The Best Alternative Music Album category—a dated name that needs to be changed—is equally predictable. All this year’s five nominees have previously been up for Grammys—and one, Arcade Fire, won Album of the Year in 2011. This time though, they’re up for the poorly-reviewed Everything Now, while lesser-known indie artists including Julien Baker, Perfume Genius, Mount Eerie, Waxahatchee and Algiers, all of whom delivered excellent work, were overlooked. Relevance and credibility aren’t only qualities to aspire to in the rap categories.

Rock doesn’t have to be 40+ white dudes. Even Green Day’s Billie Joe Armstrong—a 40+ white dude himself—has bemoaned the lack of love for under-30 rock bands, from awards show and radio programmers alike. There are plenty of young bands playing exciting and vital rock—the UK’s Shame have one of the best-reviewed albums of a still-young 2018. Does this exhilarating post-punk outfit have a prayer of registering on the Grammys’ radar come next year’s awards? I’d love to say yes, but I’ll believe it when I see it.


What the hell was that Pentatonix cover of The Jackson Five’s “ABC” in last year’s show all about? It was as random as it gets, and felt like nothing more than an excuse to wedge in another familiar blast-from-the-past into to an already long show. The Grammys reflexively go for the familiar, like a moth to a flame—CBS, the show’s broadcaster and the fustiest of networks, no doubt has a hand in that. Tributes to music legends, dead or alive, are a given, and in recent years they’ve gotten out of control: Bob Marley, Levon Helm, Dave Brubeck, Adam Yauch, Phil Everly, The Beach Boys, Prince and George Michael are among the artists who’ve received tributes on the show since 2013. And in 2016? Whoa, was it stuffed. In one show alone, we got tributes to Lionel Richie, Glenn Frey, Maurice White, Michael Jackson, B.B. King, Lemmy and David Bowie (a 10-song medley by Lady Gaga and Nile Rodgers). This year’s tributes haven’t been announced, but it’s hard to imagine that after a year in which we lost Tom Petty, Fats Domino, Chris Cornell and Chester Bennington, that they won’t each get remembered, and not just as part of an In Memoriam.

Those are all giants and deserving of recognition but, dear God, that’s a lot of time devoted to oldies, even in a three-hour show. The conceit here seems to be: we know our audience skews older, so as long as you deliver a familiar old chestnut at regular intervals throughout the night, you can keep reeling them in. That thinking—peppering the young with the old—is what led to the Grammys’ tried and true gimmick of cross-generational artists performing together. Sir Paul McCartney has played with an eclectic bunch: Rihanna and Kanye West in 2015 and Jay-Z and Linkin Park in 2006. Only one such pairing has been announced so far for this year: Elton John with Miley Cyrus—timely for the Rocket Man, who’s just announced an upcoming farewell tour, and a way on the show for the newly family-friendly Miley, who wasn’t nominated. If that were the only one, it would be fine with me, as the vets-with-youngsters thing feels played out. Look forward once in a while, Grammys! Matter of fact, feature performances from artists with upcoming albums—vets Madonna, Jack White and Christina Aguilera would fit the bill nicely this year, as would young guns Rae Sremmurd and Troye Sivan. Now that would be a forward look.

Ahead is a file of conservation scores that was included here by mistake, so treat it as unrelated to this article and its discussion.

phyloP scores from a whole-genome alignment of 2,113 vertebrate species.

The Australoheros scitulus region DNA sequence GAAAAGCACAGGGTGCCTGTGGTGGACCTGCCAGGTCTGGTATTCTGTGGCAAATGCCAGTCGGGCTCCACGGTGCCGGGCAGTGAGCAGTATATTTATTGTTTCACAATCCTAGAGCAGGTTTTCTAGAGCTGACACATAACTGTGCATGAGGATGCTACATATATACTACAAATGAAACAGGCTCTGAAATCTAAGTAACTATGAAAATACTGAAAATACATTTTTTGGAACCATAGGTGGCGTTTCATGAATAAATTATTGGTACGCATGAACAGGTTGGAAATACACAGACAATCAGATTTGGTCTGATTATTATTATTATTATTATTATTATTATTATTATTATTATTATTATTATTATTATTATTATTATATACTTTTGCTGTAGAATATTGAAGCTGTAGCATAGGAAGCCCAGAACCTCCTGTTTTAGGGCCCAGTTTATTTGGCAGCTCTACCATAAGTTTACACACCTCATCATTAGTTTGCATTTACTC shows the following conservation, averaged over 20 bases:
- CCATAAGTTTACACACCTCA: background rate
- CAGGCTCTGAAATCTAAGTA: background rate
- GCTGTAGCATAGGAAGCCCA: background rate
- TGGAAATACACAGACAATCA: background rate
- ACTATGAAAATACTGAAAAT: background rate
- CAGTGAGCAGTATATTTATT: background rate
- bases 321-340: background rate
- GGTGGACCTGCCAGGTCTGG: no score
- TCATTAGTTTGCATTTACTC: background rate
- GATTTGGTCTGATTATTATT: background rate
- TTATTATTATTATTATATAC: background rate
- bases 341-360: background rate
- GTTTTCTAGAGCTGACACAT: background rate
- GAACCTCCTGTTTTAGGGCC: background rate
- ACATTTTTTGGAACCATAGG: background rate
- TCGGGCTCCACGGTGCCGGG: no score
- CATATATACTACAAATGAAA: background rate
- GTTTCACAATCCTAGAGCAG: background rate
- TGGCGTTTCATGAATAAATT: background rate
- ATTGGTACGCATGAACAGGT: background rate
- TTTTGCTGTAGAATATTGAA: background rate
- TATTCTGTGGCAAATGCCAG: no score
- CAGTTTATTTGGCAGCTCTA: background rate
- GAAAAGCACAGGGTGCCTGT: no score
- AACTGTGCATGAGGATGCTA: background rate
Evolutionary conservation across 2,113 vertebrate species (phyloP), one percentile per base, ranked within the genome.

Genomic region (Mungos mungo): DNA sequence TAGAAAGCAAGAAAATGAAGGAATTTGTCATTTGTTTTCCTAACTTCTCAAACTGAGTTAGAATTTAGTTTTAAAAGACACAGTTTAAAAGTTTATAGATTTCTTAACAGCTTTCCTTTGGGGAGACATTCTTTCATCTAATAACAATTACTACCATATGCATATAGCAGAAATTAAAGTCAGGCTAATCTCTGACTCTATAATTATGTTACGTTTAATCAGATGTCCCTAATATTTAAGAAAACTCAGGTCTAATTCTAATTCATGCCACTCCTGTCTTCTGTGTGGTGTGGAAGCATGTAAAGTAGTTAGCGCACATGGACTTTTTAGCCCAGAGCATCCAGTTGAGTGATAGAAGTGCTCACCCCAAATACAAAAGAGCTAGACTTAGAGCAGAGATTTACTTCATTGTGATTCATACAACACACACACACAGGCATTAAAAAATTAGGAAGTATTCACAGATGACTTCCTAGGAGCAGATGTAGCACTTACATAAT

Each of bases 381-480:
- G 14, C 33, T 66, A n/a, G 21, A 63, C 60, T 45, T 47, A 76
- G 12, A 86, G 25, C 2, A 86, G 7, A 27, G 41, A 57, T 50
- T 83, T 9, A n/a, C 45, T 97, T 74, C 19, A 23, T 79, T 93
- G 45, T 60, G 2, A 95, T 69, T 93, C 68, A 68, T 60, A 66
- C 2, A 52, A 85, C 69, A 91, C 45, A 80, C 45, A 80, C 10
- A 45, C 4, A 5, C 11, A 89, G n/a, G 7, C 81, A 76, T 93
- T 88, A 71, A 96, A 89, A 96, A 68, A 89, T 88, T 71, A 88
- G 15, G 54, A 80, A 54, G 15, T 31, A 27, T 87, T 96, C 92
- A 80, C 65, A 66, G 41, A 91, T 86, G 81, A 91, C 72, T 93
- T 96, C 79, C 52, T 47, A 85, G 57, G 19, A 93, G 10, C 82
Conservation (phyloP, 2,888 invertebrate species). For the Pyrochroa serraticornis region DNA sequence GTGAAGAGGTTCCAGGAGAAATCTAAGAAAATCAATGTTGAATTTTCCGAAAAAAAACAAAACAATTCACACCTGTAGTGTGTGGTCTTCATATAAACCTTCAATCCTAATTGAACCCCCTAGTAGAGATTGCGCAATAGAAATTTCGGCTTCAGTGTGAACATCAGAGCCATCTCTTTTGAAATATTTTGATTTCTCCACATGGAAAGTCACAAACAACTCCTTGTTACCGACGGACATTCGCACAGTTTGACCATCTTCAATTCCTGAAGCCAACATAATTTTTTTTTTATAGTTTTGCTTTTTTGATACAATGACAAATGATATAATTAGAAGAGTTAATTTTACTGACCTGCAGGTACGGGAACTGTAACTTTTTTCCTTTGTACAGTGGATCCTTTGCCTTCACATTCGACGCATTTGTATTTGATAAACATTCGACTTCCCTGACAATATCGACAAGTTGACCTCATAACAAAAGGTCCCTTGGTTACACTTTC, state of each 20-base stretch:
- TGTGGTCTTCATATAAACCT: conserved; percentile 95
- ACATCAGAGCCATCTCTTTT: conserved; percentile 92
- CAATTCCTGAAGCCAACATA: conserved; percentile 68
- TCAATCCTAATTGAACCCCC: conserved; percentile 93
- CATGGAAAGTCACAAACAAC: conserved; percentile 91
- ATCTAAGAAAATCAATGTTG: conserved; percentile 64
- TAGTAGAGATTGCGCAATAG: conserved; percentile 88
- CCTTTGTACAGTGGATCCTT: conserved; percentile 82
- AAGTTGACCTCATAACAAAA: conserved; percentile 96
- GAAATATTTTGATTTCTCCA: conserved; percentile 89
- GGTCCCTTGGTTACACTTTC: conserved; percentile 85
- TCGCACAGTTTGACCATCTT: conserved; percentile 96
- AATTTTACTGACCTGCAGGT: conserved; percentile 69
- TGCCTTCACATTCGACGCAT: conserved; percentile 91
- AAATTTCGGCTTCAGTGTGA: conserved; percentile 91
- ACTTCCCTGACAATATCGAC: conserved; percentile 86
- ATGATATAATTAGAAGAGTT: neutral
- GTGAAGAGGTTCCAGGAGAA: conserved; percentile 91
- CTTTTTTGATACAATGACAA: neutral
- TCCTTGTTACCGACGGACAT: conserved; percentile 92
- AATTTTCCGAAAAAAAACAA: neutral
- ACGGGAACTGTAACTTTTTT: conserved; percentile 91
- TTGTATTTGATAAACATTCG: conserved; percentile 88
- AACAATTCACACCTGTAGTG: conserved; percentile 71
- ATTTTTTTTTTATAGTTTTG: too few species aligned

Nineteen-year-old R&B sensation Khalid—up for five Grammys tomorrow, including Best New Artist—told Billboard earlier this week that his “whole life is going to change” if he wins even one. While I’m not sure that’s true—Khalid’s life has changed and will continue to change if he keeps making records as good his debut LP American Teen, Grammy or not—it’s clear that winning a Grammy still means something to many. But here’s a tip, Academy: let other people say that, unprompted. As we’ve seen with our president’s insistence on telling us how smart he is, sometimes it’s best to say nothing, and let your significance speak for itself. “Music’s Biggest Night” has been a trademarked phrase since the mid-2000s. Let that sink in. The Grammys felt it important enough that no one else use the phrase that they now own it. That is some Super Bowl and Olympics-level behavior. Likewise, annual segments on the Grammy site touting previous winners’ “First Grammy Memory” or fondest Grammy moment are self-congratulatory to the point of feeling defensive. We get it: there’s a ton of televised music awards shows out there, something the Oscars don’t have to contend with. You feel like you need to assert preeminence, set yourself apart. But really, relax. We know you’re special, so stop reminding us.

How about handing out a few more trophies in your now three-and-a-half-hour broadcast? I realize the awards themselves may mean more to those of us in the Fourth Estate than others in the audience, but they also mean something to the nominees, and more than ten ought to be given a moment on national television, including some genre categories—electronic, alternative, roots, perhaps—that just might expand your image ever so slightly. So knock the performances down to say, 18, and let a couple more winners shine.

Finally, Grammys, you know, you’ve created this perennial whining from observers because a long time ago you decided to try and be all things to all people—young and old, staid but cool, populist but credible, and now 84 categories—84!—from Liner Notes to Instrumental or A Cappella Arrangements, American Roots to Tropical Latin, World Music, Spoken Word, Contemporary Christian, ad infinitum. Ambitious doesn’t begin to describe it, and that’s a lot of masters to serve. It’s all predicated on the idea that, to paraphrase seven-time Grammy winner Madonna, music makes the people come together. And…it kind of doesn’t. Not only are the rebel and the bourgeoisie more divided than ever, but our musical lives are self-curated playlists we share with balkanized, like-minded listeners. The musical monoculture is no more—we only have brief glimmers of it in the form of songs as ubiquitous as “Despacito,” which has the inside track to win Song or Record of the Year, or both.

So the challenge is big—to get disparate groups of people, from those who need that Tom Petty tribute to those who’d rather hear Lil Pump’s “Gucci Gang”—to care. And then you get us in the peanut gallery moaning about it all. But we appreciate the progress. If your evolution on hip-hop is any indication, you’re on the right track. It’s not that we don’t love you, Grammys. But we could love you a heck of a lot more.